So my Japanese friend asked me why we can say

Is he gone? Is he finished?

But we can't say

Is he changed? Is he arrived? Is he fallen? Is he shrunk? Is he departed? Is he died? Is he melted?

I'm wondering what the grammar here is. changed, fallen, departed can be used as adjectives so shouldn't it be okay to use it in that kind of sentence? But I feel a entence like "Is he fallen?" sounds unnatural.

How do I go about explaining this in an easy-to-understand way to my Japanese friend?

I appreciate any help! Thank you.

  • @Varun Nair But "gone" in "Is he gone?" is in past tense too. Wouldn't that mean it has to be "Was he gone" with that logic? (not criticizing your comment, I'm just trying to understand the right way to explain this grammar)
    – Anna
    Oct 20, 2017 at 8:09
  • The answer to 'Something is arrived' - is this use of a participle as an adjective acceptable? might be helpful.
    – ColleenV
    Oct 20, 2017 at 11:39
  • there is no "grammar rule" here. the first two can be used as a stand-alone adjectives while the rest can't be. "is he died" is exceptionally bad, because the common adjective for non-living person is "dead" - "is he dead?".
    – David Haim
    Oct 22, 2017 at 13:19
  • @rjpond Yes it's a very similar question but I wanted to get more opinions about it which is why I made another post about it since I'm having a lot of trouble explaining it. I apologize if this feels like spam.
    – Anna
    Oct 22, 2017 at 13:50
  • I've edited my answer so as better to respond to your revised question.
    – rjpond
    Oct 22, 2017 at 19:01

2 Answers 2


Both transitive and intransitive verbs form the perfect with "have".

Additionally, the past participles of transitive verbs (those which take a direct object) have the following characteristics:

  • They can be used in passives with "be": I am shocked.
  • They can be used to modify nouns: a bleached jumper.

Many of these forms become so common that the dictionaries reclassify the past participles as adjectives.

However, the past participles of intransitive verbs are rarely used in the passive and rarely used as modifiers.

"Gone" is unusual in this respect because even though "go" is intransitive, "gone" is used as and recognised as an adjective (M-W, Oxford): "Is he gone?" - although (except in slang) "gone" is rarely attributive (so we say the money was gone but not the gone money).

"Arrived" is not recognised in most dictionaries as an adjective, and although it has some currency as a modifier, it is nearly always accompanied by an adverb (the recently arrived parcels).

"I have gone" is a use of the perfect. "I have arrived" is also a use of the perfect.

"I am gone" is a use of the adjective "gone". "Arrived" doesn't have an equivalent usage.

(Note: until the 19th century the perfect was sometimes constructed with "be", so "I am arrived" used to be another way of saying "I have arrived".)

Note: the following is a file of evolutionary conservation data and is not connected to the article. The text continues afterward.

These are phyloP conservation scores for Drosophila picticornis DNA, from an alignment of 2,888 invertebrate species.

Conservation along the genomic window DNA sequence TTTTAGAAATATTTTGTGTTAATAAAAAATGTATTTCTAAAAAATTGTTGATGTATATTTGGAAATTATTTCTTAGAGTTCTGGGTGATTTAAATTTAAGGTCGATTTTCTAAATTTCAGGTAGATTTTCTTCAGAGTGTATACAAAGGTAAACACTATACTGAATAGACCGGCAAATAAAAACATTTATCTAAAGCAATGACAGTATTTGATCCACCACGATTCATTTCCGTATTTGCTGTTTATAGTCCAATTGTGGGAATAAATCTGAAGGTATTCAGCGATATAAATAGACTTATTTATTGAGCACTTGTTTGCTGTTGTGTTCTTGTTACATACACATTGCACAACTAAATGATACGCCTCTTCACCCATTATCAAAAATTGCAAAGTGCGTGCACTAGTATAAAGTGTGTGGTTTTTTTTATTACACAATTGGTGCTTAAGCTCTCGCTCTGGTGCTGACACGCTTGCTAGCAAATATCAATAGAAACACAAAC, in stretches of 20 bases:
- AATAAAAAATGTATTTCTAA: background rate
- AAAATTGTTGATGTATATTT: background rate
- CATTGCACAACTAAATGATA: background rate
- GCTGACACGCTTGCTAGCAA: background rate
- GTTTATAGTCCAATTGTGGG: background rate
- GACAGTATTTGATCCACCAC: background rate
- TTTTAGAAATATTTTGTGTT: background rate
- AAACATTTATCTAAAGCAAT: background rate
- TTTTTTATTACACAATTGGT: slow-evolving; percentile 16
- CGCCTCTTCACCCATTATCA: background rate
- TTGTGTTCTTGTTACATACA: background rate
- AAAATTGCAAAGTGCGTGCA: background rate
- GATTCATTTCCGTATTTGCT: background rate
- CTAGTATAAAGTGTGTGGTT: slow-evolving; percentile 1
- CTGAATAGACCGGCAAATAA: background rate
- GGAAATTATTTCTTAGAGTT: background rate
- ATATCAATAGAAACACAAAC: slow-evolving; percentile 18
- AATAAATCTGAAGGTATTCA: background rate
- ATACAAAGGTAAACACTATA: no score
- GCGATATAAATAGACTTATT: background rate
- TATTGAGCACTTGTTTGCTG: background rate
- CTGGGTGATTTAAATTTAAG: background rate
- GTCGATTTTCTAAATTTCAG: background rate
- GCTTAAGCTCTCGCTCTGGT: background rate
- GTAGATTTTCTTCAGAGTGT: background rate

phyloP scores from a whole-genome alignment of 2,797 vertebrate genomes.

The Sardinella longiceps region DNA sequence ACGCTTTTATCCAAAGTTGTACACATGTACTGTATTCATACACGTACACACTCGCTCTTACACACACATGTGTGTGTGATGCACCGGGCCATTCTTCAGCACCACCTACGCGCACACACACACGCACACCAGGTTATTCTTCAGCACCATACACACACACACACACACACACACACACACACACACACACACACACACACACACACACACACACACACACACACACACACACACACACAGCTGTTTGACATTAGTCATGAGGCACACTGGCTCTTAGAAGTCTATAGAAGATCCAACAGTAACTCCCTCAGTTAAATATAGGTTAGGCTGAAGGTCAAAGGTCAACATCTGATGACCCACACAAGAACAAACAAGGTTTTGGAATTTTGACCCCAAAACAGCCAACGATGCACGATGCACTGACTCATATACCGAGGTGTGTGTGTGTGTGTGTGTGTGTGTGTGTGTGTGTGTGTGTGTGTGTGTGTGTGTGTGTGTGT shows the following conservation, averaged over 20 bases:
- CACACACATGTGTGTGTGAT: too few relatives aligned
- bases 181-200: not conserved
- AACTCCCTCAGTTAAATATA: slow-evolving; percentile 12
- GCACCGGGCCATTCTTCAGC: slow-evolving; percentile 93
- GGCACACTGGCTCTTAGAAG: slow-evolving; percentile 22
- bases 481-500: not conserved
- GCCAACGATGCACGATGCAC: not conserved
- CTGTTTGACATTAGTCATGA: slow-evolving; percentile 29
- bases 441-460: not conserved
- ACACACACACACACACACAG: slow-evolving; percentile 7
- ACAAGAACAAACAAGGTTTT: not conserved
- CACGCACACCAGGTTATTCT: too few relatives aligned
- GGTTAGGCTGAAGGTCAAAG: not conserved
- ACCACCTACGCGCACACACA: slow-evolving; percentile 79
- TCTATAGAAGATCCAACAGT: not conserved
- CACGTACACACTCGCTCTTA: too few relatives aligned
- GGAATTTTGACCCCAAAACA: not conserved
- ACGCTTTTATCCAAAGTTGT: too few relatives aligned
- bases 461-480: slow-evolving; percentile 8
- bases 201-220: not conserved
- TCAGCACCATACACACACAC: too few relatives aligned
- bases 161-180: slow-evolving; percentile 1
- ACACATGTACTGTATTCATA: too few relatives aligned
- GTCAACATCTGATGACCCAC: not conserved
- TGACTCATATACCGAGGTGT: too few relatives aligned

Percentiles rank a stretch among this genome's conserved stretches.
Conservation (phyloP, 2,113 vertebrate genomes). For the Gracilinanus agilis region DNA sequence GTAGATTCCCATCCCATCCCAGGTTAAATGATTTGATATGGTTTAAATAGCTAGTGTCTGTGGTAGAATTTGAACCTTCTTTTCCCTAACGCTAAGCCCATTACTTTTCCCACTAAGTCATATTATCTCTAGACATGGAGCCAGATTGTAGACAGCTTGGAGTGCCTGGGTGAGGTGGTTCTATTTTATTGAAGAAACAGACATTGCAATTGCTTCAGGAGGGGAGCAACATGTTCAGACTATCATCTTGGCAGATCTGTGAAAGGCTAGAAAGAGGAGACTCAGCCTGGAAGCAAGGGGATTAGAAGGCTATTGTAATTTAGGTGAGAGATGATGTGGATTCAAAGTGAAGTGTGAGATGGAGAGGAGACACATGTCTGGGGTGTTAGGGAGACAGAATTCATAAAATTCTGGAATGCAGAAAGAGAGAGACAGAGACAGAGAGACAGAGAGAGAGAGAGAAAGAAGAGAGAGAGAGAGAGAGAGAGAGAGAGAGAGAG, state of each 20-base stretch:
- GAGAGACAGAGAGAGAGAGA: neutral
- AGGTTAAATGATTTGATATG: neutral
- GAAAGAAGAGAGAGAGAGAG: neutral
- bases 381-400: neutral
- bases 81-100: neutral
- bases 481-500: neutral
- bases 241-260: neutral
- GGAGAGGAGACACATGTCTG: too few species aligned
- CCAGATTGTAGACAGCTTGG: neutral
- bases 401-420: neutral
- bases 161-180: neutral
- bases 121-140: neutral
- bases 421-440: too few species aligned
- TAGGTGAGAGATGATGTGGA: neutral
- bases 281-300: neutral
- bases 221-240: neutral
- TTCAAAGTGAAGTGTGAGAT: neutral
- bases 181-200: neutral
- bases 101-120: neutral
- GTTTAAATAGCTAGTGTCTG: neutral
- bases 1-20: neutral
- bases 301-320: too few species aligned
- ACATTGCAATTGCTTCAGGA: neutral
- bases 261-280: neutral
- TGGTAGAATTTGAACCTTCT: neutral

Is he changed? Is he arrived? Is he fallen? Is he shrunk? Is he departed? Is he died? Is he melted?

These must be divided into three categories:

  • "Arrive", "depart", "die" are intransitive verbs and so are ungrammatical in the above uses (except perhaps as deliberate archaisms in the first two cases). ("Go" is an exception in that its past participle can act adjectivally, even though "go" is intransitive.)
  • "Fall" is also intransitive, but (like "go") its past participle is well established as an adjective. However, unlike "gone" (which is almost exclusively a predicative adjective), "fallen" is an attributive adjective. Hence, if you look up "fallen" in Oxford Dictionaries Online, all the examples are of attributive use (i.e. before the noun: "a fallen soldier" - not "the soldier is fallen"), with just one exception (and that in the specialised theological use). Similarly, the Cambridge entry for "fallen" clearly states "before noun".
  • "Change", "shrink", "melt" can be intransitive or transitive. Because they can be transitive, they must allow passive constructions. This means that "is he changed?", "is he shrunk?", "is he melted?" are grammatically correct, even if they don't sound natural. Passives in the simple present often sound unnatural taken out of context, but we can certainly say "ice is melted if it gets warm", though it may be more natural to use the active intransitive ("ice melts"). Passives in the present continuous or present perfect often sound more natural ("he is being changed", "he has been changed").

We use the passive when we mean that something has acted upon the subject. "He is changed" means that something has changed him. "He has changed" doesn't suggest the intervention of an external actor. "He is shrunk" might be found in a narrative written in the historic present in which "I watch helplessly as he is shrunk by the alien shrinking ray"... "He is shrunk" means that something is shrinking him, whereas "he has shrunk" could equally well mean that he's shrunk of his own accord.


I would consider a much simpler approach. In:

Is he gone?
Is he finished?

involve states at the present moment. They are not actions, because we don't know where he went or what he finished. Just "here or not" and "finished or not".

However in the others, actions are implied.

Has he changed? (from some clothing to different ones)
Has he arrived? (movement form point A to point B)
Has he fallen? (movement from standing up to on the ground)
Has he departed? (going from here to somewhere else)

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